Ipomoea pes-caprae subsp. brasiliensis (L.) Ooststr.


Common Name Beach Morning Glory, Salsa Da Praia (Brazil), Goats Foot, Railroad Vine, Bay Hops, Convolvulus, Coast Morning Glory
Community name(s) Beach Morning Glory
Communities Belyuen

Taxonomy


Kingdom Plantae
Phylum/Division Charophyta
Family Convolvulaceae
Genus Ipomoea
Species pes-caprae
Sub Species brasiliensis
Scientific Name Ipomoea pes-caprae subsp. brasiliensis (L.) Ooststr.
Synonyms Ipomoea brasiliensis (L.) Sweet, Convolvulus brasiliensis L., Ipomoea biloba Forssk.
Authority (L.) Ooststr
Year 1940
References 1. National Collaborative Research Infrastructure Strategy (NCRIS); Atlas of Living Australia, (2016)
2. The Australian Plant Name Index (APNI); Australian Plant Census, (2016)
3. The Convolvulaceae of Malaysia, III: The Genus Ipomoea; Ooststroom, S.J. van, (1940)

Habit information for Ipomoea pes-caprae subsp. brasiliensis (L.) Ooststr.


Botanical Description
Liana & Vine
Trunk/Bark/Stem
Slender vine, usually found trailing along the ground.
Leaves
Leaf blades about 6.5-11.5 x 5-9 cm, petioles about 3.2-10 cm long. Lateral veins curving inside the blade margin. When cut, twigs produce a milky exudate.
Flowers
Sepals about 7-10 mm long. Corolla about 50 mm long. Staminal filaments (about 11 mm long) hairy towards the base. Ovary seated on a disk. Stigma globular and white.
Fruit
Globose, about 13-20 mm in diameter, calyx lobes persistent at the base. Pedicels about 50 mm long.
Seed
Dark brown, about 7-12 x 6-8 mm and densely clothed in brown hairs. Embryo green.
Flowering Season Year round.
Reference 1. Factsheet – Ipomoea pes-caprae subsp. brasiliensis ; Hyland, B. P. M.; Whiffin, T.; Zich, F. A.; et al., (2010)

Habitat information for Ipomoea pes-caprae subsp. brasiliensis (L.) Ooststr.


Endemic to Australia No
Distribution Distribution in the World
Found in tropical and sub-tropical areas in Brazil, Africa, Asia, Malesia and the Pacific islands.
Distribution in Australia
Occurs around much of the Australian coastline, north of Sydney on the east coast and north of Shark Bay on the west coast. Usually found just above sea level. Grows just above the high tide mark and in beach forest and other types of vegetation near sea level.
Reference 1. Factsheet – Ipomoea pes-caprae subsp. brasiliensis ; Hyland, B. P. M.; Whiffin, T.; Zich, F. A.; et al., (2010)

Additional Information for Ipomoea pes-caprae subsp. brasiliensis (L.) Ooststr.



Customary Medicinal Information for Ipomoea pes-caprae subsp. brasiliensis (L.) Ooststr.



Community name(s) Beach Morning Glory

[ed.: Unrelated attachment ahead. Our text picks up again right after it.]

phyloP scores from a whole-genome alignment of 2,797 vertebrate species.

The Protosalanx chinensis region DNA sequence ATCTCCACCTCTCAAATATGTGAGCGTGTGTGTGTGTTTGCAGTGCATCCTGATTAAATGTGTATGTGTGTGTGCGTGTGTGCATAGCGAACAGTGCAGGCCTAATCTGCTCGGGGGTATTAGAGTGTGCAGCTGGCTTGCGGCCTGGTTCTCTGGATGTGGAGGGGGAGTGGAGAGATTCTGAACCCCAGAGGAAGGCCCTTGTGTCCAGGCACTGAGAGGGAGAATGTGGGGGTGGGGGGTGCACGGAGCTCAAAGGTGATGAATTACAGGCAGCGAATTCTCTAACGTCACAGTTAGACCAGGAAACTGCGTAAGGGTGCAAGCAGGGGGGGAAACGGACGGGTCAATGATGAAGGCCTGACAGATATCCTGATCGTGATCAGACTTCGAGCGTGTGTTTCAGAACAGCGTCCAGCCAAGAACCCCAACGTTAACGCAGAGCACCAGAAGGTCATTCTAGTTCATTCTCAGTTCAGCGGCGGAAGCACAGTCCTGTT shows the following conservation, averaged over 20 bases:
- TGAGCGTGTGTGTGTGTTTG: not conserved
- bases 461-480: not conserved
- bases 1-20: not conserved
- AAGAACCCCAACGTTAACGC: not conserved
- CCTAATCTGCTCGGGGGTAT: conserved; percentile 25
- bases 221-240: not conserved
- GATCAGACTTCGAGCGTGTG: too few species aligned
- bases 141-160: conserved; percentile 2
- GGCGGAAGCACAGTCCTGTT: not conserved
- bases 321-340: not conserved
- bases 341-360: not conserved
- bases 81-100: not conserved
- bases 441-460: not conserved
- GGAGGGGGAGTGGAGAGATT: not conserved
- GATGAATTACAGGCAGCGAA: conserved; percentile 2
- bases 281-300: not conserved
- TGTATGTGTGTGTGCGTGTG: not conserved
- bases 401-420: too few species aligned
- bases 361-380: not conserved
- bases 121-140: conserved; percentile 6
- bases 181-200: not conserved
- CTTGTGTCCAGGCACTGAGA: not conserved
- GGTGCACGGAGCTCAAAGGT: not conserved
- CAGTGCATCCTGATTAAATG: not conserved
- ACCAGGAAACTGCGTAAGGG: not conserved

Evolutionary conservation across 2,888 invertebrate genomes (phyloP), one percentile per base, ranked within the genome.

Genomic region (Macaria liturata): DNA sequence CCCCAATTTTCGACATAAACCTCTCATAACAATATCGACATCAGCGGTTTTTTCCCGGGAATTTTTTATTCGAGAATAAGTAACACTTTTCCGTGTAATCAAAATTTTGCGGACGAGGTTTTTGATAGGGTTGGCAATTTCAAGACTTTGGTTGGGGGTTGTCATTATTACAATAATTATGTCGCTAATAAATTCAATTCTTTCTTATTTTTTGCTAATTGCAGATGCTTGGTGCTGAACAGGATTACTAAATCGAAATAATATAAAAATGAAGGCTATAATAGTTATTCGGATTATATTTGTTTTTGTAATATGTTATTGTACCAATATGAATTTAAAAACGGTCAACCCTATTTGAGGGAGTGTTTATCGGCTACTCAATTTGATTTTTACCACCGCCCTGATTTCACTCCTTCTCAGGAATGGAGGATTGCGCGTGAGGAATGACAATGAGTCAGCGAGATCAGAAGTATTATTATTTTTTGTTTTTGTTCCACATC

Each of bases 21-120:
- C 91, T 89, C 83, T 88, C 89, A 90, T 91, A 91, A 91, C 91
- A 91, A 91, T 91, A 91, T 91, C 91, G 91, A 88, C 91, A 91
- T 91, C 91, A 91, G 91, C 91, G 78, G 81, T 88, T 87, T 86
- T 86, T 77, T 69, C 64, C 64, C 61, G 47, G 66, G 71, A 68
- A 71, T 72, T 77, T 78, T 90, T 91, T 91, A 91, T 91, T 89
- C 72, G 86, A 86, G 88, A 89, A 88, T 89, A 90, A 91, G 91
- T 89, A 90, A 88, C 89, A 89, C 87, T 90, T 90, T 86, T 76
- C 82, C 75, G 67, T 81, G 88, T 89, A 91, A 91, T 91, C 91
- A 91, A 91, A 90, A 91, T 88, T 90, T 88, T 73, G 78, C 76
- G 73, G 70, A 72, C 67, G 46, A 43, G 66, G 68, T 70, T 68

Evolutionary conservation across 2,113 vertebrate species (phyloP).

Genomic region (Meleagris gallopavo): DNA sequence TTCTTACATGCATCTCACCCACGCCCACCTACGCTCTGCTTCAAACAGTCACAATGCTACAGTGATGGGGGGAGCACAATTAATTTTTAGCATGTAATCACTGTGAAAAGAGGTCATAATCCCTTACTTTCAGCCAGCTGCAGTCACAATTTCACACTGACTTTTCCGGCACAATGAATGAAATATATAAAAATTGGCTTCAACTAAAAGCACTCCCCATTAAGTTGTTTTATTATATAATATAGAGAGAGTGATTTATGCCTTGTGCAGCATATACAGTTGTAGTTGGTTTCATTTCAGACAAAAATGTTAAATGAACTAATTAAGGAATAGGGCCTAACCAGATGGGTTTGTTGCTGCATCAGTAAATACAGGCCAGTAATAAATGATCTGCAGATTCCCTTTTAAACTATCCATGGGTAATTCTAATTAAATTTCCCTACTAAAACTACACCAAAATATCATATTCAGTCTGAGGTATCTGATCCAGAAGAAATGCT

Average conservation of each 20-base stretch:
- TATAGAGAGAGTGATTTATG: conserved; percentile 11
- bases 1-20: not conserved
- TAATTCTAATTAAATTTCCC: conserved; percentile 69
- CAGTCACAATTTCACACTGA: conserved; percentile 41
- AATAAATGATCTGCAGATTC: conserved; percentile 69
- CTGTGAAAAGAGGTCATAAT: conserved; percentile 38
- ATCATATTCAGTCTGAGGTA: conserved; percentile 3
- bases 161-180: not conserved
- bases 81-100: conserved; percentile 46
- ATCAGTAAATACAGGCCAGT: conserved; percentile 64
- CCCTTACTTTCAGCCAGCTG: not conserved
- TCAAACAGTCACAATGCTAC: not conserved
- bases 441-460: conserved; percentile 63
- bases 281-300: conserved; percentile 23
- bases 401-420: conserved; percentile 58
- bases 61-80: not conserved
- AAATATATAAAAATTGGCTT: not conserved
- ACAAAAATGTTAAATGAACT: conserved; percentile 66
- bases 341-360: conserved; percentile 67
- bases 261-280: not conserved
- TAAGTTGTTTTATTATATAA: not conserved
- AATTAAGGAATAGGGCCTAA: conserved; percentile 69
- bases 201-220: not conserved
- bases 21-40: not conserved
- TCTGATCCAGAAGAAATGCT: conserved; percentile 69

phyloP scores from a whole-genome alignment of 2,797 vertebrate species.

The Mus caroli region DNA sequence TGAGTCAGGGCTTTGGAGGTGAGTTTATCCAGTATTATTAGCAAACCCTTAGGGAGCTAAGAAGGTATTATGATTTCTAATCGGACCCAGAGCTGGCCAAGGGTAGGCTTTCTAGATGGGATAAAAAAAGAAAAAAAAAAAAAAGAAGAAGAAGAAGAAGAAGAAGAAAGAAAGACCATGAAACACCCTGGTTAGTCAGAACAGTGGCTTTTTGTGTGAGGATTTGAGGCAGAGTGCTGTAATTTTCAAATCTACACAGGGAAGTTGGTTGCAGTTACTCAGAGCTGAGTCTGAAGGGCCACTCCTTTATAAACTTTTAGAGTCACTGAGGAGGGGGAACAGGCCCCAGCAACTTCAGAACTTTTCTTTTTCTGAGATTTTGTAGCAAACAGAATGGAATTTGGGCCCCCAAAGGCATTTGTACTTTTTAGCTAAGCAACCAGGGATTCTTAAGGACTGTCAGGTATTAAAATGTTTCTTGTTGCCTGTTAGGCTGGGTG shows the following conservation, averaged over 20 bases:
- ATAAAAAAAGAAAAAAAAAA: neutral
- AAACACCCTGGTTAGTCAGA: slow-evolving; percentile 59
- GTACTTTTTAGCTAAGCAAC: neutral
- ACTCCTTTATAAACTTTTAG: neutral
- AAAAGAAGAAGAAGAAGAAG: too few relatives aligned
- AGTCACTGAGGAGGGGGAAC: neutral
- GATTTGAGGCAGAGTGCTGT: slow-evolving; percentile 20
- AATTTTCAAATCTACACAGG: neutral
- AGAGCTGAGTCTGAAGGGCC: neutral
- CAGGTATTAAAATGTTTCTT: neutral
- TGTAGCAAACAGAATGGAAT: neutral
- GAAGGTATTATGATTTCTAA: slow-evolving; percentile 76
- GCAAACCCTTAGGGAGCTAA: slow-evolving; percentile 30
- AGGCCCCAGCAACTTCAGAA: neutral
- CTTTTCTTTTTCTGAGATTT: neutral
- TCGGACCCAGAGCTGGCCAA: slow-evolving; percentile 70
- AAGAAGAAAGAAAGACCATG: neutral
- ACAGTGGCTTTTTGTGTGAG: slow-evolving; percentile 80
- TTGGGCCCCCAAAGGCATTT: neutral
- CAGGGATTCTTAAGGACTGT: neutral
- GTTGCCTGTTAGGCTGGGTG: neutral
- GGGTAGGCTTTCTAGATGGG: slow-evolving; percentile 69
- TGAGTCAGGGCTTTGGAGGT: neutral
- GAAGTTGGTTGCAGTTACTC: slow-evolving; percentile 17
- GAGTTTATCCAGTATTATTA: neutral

Communities Yaegl
Used for Boils
Jellyfish stings
Plant part(s) used
Leaves
Medicinal Properties
Preparation Leaves secured to inflected area using vine-like stem.
Remarks
Reference source 1 1. An ethnobotanical study of medicinal plants used by the Yaegl Aboriginal community in northern New South Wales, Australia; Packer, J., Brouwer, N., Harrington, D., Gaikwada, J., Heron, R., Yaegl Community Elders, Ranganathan, S., Vemulpad S., Jamie, J., (2012)
2. Yaegl Medicinal Plant Resources Handbook ; Packer, J., Brouwer, N., Harrington, D., Gaikwad, J., Ranganathan, S., Vemulpad, S., Jamie, J., Yaegl Community Elders, (2011)
Reference source 2 None / Not set


Community name(s) Beach Morning Glory
Communities Yaegl
Used for Headache
Plant part(s) used
Leaves
Medicinal Properties
Preparation Leaves are placed directly on the forehead.
Remarks
Reference source 1 1. An ethnobotanical study of medicinal plants used by the Yaegl Aboriginal community in northern New South Wales, Australia; Packer, J., Brouwer, N., Harrington, D., Gaikwada, J., Heron, R., Yaegl Community Elders, Ranganathan, S., Vemulpad S., Jamie, J., (2012)
2. Yaegl Medicinal Plant Resources Handbook ; Packer, J., Brouwer, N., Harrington, D., Gaikwad, J., Ranganathan, S., Vemulpad, S., Jamie, J., Yaegl Community Elders, (2011)
Reference source 2 None / Not set


Customary Edible Information for Ipomoea pes-caprae subsp. brasiliensis (L.) Ooststr.



Plant Part Used Roots
Stage of Growth
Used as Other
Nutritional Value
Preparation Smashed roots are made into a bread.
Remarks
Reference source 1 1. An ethnobotanical study of medicinal plants used by the Yaegl Aboriginal community in northern New South Wales, Australia; Packer, J., Brouwer, N., Harrington, D., Gaikwada, J., Heron, R., Yaegl Community Elders, Ranganathan, S., Vemulpad S., Jamie, J., (2012)
2. Yaegl Medicinal Plant Resources Handbook ; Packer, J., Brouwer, N., Harrington, D., Gaikwad, J., Ranganathan, S., Vemulpad, S., Jamie, J., Yaegl Community Elders, (2011)
Reference source 2 None / Not set


Other Customary Use Information for Ipomoea pes-caprae subsp. brasiliensis (L.) Ooststr.



Scientific Information for Ipomoea pes-caprae subsp. brasiliensis (L.) Ooststr.


Sample Collection

Crude Extract/Partitions/Fractions

Isolated Natural Products